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On the top bunk I woke early, thinking of weddings: the one where we met, the one I saw in our future. Thoughts raced to whether our kids would have her blue eyes, or my brown. But feeling in love with everything made it hard to tell how I felt about her. “The difficulty is the usual one,” as Virginia Woolf once wrote, “How to adjust the two worlds. It’s no good getting violently excited: one must combine.”

Sarah and I had met at my cousin’s wedding a year before, but she was dating someone. I’d told anyone who would listen: “The minute that girl gets single, you’ve got to tell me.” Now she was, and we were guests of my cousin and his wife at their cabin in Maine. This was my chance, and I was scared to fail.

The day before, we had cracked lobsters by the ocean. The birdlike energy swelled, making me flirty, fast; less able to hold my tongue. As the others dug pink meat from red claws, I tried to stop talking. But back in New York, I’d left behind an orange bottle of purple pills.

We were taking our first walk down the beach, having the talk that starts a new relationship. As we explored each other’s pasts, picturing possible futures, I caught a whiff of doubt.

Her roommate, a psych student, had told her that I reminded her of that other guy, the ex-boyfriend who ended up crazy: anxious, angry, drunk and lost. Dropped out of grad school, checked into rehab.

We sat watching a sea gull, then rose to follow a trail through the woods, as I told her I thought her ex would get better. His illness isn’t all he is, I’d said.

Later, remembering that conversation, I felt the familiar dread. Then the warm gush of hope that all might be okay.

When to share the secret

What I’ve got is not curable, and it runs in families. If you choose me, it might run in ours. So the question becomes: When do I tell her? Wait too long, and I’ll risk coming off as secretive. Too soon, and she may get scared away. Once she gets attached to my better qualities, she may be willing to overlook the inconsistent attention, or what a bipolar friend calls the “relentless thump” of manic speech. But not yet.

We all have our secrets. Mine are the purple pills. Lithium carbonate, the simple salt, reins in the “psychotic excitement” of mania, as the Australian psychiatrist John Cade found in 1949. Scientists are still struggling to understand how lithium works, but we know for sure that it often does. As one researcher tells audiences: “Every person in this room knows someone with bipolar disorder. If you don’t think you do, it’s because they are on lithium.”

Once in high school, when my best friend called to make plans, I talked nonstop about honeybee communication until he cut me off, saying: “I’d rather watch my house burn down than listen to you speak another word.”

Among my friends and family, that combination of excitable energy and persistent enthusiasm, a bit absentminded, longwinded, or oblivious, is who I am. What I lack in terseness or linearity, I make up for in openness, curiosity and drive.

Certain women, I’ve found, are drawn to these traits, too. But there is always the struggle to sort out the real from the wishful. Mania feels like love, but isn’t: it’s indiscriminate. Strong mood, the drive to find a perfect love or muse, threatens to blur the real partner into fantasy: like a fairy met on a psychedelic trip, or in a dream.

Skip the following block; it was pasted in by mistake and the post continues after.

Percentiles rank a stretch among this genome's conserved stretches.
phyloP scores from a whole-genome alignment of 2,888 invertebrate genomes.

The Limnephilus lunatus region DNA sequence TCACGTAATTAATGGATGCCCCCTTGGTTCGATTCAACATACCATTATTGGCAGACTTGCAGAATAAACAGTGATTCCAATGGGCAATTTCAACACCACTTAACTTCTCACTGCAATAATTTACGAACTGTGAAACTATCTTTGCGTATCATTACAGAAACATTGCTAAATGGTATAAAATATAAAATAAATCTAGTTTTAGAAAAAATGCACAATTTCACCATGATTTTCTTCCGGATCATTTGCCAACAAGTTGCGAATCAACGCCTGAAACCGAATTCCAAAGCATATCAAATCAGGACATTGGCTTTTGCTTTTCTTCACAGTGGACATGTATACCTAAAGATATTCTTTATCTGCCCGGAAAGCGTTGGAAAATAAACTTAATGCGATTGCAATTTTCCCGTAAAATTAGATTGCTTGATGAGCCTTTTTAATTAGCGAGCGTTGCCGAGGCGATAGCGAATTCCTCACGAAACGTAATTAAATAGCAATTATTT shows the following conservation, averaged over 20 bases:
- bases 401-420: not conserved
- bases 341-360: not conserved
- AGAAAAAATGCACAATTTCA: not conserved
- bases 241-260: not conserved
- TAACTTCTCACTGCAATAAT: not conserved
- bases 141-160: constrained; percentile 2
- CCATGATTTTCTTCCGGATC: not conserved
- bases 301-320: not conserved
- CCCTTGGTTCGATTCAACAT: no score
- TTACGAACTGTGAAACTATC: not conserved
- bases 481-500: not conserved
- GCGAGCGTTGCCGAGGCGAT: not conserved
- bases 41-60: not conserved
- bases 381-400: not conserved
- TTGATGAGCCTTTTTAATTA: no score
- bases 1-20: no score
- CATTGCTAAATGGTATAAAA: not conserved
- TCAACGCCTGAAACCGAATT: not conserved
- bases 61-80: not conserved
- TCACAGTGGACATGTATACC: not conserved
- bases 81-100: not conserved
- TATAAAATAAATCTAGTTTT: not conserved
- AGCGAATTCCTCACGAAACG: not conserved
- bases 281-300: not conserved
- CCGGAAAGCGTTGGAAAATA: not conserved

The thrill of conflict

One weekend a year ago, Sarah invited me to Boston to meet her friends at a summer picnic in her backyard. After dating for a month, I was still hiding the pills. I’d taken lithium that morning, and was fully myself: alert and engaged, not too intense.

The picnic conversation at one point turned to gossip about a professor who was allegedly into child porn: a laptop he used in class showed an explicit term in the search history. What flipped a switch in my skull was not what people were saying, but rather, the tone of smug moral certainty I imagined I saw in the attitudes of these attractive, young educated people.

What if the professor never searched for the porn term, I found myself saying, but this was a common search for Internet trolls worldwide? What if the laptop wasn’t his? Besides, pedophilia is illness, not evil, I said: If this guy is turned on by children, he should get treated, not punished.

I felt the familiar thrill of social conflict: a clash of ideas to be navigated. The ebb and flow of excitement, the rhythmic jolts of limbic pleasure like a suspenseful mystery with an uncertain ending, or erotic foreplay. The rise and fall of arousal, aliveness — isn’t this what everybody lives for? It’s a reminder that we are present, with hot blood throbbing in our veins, passions raw, all of us feeling the presence of now, together?

I knew immediately by the looks on people’s faces, though, that I’d gotten carried away. Argument was not what these people signed up for on this pleasant afternoon. Fighting wasn’t most people’s idea of fun.

Later that night, a poem came to mind. T.S. Eliot wrote of J. Alfred Prufrock, “No! I am not Prince Hamlet, nor was meant to be, Am an attendant lord, one that will do to swell a progress, start a scene or two.”

I’ve often felt, this way, awaking to realize my role in the world is not what I thought: “Full of high sentence, but a bit obtuse; At times, indeed, almost ridiculous — Almost, at times, the Fool.”

What Sarah recalls most about that episode is that I wouldn’t let it rest. The next day, sure that her roommate hated me and that I was a self-absorbed narcissist who had ruined the party for everyone, I made us rehash the conversation for two hours. But like the storms that arise after the honeymoon period of any new couple, this one somehow blew past.

Insanity porn